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456 INTERNATIONAL LAWS DISCRIMINATED. distinction from the other, be denominated the domestic international law of the United States.
2. International law applied to foreign aliens—those who are at the same time aliens to the jurisdiction of the national Government, and to that of any State in which they may enter.
§ 402. The first of the above named divisions of international law—domestic international law—may again be divided in reference to its source and authority into:
1. That law which, though international, by the character of the persons to whom it applies, is identified in its source and authority with the national municipal (internal) law, and which therefore, if acting on private persons, is law in the strict sense, independently of the will of the several States in which it operates; which division, in distinction from the second, may be properly denominated ywasi'-international law. This law is found either:
a. In the Constitution itself operating as private law; or, b. In the legislation of Congress under the Constitution.
2. That which, though international by the character of the persons to whom it applies, is identified in its authority with some local municipal (State) law; and which, if distinguished from the last in its origin, source, or authority, is not law in the strict sense of the word.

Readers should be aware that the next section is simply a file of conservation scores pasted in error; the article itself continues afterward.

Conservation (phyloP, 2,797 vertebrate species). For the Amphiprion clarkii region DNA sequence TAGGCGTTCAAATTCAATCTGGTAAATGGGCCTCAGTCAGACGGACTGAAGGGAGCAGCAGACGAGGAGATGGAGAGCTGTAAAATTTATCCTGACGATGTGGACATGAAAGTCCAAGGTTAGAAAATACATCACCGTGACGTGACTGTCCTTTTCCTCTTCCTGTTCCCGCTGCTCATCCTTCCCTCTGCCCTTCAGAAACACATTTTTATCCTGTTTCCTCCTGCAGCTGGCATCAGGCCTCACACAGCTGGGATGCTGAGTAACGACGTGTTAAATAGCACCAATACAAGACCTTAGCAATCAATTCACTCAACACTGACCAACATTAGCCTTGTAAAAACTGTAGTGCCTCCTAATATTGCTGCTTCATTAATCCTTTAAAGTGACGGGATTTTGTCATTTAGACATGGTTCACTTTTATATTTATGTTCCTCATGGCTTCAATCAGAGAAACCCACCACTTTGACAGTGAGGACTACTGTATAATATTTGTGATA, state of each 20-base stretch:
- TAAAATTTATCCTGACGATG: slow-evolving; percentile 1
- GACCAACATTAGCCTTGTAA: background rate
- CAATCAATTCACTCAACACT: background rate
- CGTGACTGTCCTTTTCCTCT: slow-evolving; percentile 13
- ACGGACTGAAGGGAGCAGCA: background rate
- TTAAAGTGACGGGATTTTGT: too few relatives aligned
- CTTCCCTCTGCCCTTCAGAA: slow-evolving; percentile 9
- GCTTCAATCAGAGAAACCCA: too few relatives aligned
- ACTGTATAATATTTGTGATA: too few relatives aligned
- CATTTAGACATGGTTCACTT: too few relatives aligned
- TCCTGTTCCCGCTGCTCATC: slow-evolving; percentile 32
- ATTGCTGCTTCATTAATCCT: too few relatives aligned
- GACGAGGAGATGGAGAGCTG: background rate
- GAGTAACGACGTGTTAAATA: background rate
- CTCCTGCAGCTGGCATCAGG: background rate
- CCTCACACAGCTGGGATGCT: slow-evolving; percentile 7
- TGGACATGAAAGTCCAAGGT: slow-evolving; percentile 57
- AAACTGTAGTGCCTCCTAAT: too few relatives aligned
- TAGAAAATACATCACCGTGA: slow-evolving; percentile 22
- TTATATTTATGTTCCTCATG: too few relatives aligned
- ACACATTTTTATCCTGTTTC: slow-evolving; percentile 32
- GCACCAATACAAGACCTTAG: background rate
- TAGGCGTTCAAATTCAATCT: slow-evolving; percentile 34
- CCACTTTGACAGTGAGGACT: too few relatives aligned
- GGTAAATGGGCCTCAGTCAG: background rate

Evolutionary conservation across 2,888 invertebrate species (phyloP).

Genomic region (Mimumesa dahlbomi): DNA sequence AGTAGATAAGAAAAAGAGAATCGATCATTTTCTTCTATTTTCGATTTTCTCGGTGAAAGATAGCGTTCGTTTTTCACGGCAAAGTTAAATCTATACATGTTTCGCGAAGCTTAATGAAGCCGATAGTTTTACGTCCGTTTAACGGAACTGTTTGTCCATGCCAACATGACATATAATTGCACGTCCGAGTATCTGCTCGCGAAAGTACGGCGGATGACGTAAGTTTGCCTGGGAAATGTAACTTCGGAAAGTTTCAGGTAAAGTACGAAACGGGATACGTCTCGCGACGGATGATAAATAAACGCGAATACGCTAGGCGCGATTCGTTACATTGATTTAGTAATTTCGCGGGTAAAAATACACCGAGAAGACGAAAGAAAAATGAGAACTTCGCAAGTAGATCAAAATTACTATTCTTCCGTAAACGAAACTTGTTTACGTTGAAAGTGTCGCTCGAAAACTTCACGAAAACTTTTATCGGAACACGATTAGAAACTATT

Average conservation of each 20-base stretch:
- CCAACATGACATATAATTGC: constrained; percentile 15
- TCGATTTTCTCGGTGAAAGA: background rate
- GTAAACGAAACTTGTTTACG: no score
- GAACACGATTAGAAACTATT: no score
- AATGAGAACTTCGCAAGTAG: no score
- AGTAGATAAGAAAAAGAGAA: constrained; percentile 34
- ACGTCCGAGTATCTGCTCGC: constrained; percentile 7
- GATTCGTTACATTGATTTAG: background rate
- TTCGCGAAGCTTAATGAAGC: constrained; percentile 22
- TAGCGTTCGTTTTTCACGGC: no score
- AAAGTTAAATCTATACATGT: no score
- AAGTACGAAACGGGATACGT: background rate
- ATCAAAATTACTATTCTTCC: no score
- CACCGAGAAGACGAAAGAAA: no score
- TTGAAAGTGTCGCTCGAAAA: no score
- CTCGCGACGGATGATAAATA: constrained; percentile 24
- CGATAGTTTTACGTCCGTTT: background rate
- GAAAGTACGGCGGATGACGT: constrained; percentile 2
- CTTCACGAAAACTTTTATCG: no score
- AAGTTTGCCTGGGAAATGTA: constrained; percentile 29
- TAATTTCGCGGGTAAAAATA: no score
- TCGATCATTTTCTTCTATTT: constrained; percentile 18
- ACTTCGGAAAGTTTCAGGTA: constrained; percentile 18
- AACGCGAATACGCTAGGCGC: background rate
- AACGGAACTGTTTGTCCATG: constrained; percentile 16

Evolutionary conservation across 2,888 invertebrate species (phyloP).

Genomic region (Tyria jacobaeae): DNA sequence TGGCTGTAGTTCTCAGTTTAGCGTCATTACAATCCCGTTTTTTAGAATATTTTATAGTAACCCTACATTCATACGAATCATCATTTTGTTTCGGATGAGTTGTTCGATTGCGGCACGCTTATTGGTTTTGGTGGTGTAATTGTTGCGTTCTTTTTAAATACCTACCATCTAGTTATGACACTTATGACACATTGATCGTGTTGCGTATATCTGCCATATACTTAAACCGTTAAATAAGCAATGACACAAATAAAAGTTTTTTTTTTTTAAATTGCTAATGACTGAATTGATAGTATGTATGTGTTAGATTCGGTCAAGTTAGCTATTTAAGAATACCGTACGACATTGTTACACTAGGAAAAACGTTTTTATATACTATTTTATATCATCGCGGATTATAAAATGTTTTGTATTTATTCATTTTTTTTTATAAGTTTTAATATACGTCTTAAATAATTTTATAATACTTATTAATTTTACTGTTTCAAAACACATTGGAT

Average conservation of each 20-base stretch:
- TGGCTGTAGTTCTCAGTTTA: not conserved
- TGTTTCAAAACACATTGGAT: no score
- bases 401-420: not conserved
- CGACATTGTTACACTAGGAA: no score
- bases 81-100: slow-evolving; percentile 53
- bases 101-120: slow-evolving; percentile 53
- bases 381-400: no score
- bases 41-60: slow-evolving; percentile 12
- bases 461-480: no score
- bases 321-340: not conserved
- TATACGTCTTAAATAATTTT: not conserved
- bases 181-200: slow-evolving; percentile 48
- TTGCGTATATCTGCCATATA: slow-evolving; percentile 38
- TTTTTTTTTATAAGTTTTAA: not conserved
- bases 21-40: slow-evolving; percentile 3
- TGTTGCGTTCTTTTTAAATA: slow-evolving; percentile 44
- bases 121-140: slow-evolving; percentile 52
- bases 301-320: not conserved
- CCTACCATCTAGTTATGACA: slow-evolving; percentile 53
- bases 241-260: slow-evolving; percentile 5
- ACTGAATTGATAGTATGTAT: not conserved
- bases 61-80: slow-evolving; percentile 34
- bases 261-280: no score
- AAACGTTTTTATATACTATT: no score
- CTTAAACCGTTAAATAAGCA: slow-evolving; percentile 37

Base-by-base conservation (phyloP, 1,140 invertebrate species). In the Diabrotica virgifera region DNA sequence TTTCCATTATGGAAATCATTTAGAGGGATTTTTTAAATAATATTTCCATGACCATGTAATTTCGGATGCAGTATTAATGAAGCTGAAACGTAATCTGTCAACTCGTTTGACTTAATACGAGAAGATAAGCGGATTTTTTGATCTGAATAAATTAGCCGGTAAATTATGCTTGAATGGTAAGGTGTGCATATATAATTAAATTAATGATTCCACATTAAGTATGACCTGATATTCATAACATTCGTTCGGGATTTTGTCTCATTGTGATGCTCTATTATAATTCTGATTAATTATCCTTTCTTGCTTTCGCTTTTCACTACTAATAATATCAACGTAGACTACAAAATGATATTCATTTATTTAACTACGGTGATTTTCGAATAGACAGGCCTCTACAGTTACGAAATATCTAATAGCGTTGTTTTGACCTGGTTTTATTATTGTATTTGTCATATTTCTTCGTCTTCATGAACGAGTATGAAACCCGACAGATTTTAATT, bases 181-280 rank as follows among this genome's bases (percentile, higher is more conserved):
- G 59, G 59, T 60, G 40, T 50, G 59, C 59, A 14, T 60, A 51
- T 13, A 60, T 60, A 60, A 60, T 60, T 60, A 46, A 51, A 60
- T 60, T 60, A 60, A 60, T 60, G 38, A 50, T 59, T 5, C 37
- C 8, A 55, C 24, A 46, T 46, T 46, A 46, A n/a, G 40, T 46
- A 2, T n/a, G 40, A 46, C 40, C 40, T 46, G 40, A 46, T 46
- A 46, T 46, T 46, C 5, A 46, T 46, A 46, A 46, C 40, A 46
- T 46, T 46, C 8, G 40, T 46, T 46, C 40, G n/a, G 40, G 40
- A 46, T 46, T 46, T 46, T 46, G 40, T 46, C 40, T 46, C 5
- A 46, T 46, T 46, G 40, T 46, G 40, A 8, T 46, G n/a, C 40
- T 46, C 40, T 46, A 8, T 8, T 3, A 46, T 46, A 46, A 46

§ 403. The second of the above principal divisions of the international law, viz., that applying to foreign aliens, may also be subdivided into two parts, according to the jurisdiction of that municipal law in reference to which the person is considered an alien.
1. That law which determines the relations of foreign aliens in reference to the national municipal law. This, though international from the character of the persons to whom it applies, will be a law in the imperfect sense only for the power from which the national municipal law proceeds, and in legal authority is identified with that law.
2. That law which determines the relations of foreign aliens in reference to the local municipal laws of the several States.
This again may be distinguished either as:
FREEDOM REFERRED TO LAWS. 457
a. Law resting on the source of the national municipal law, and therefore identified in authority with the first of these subdivisions.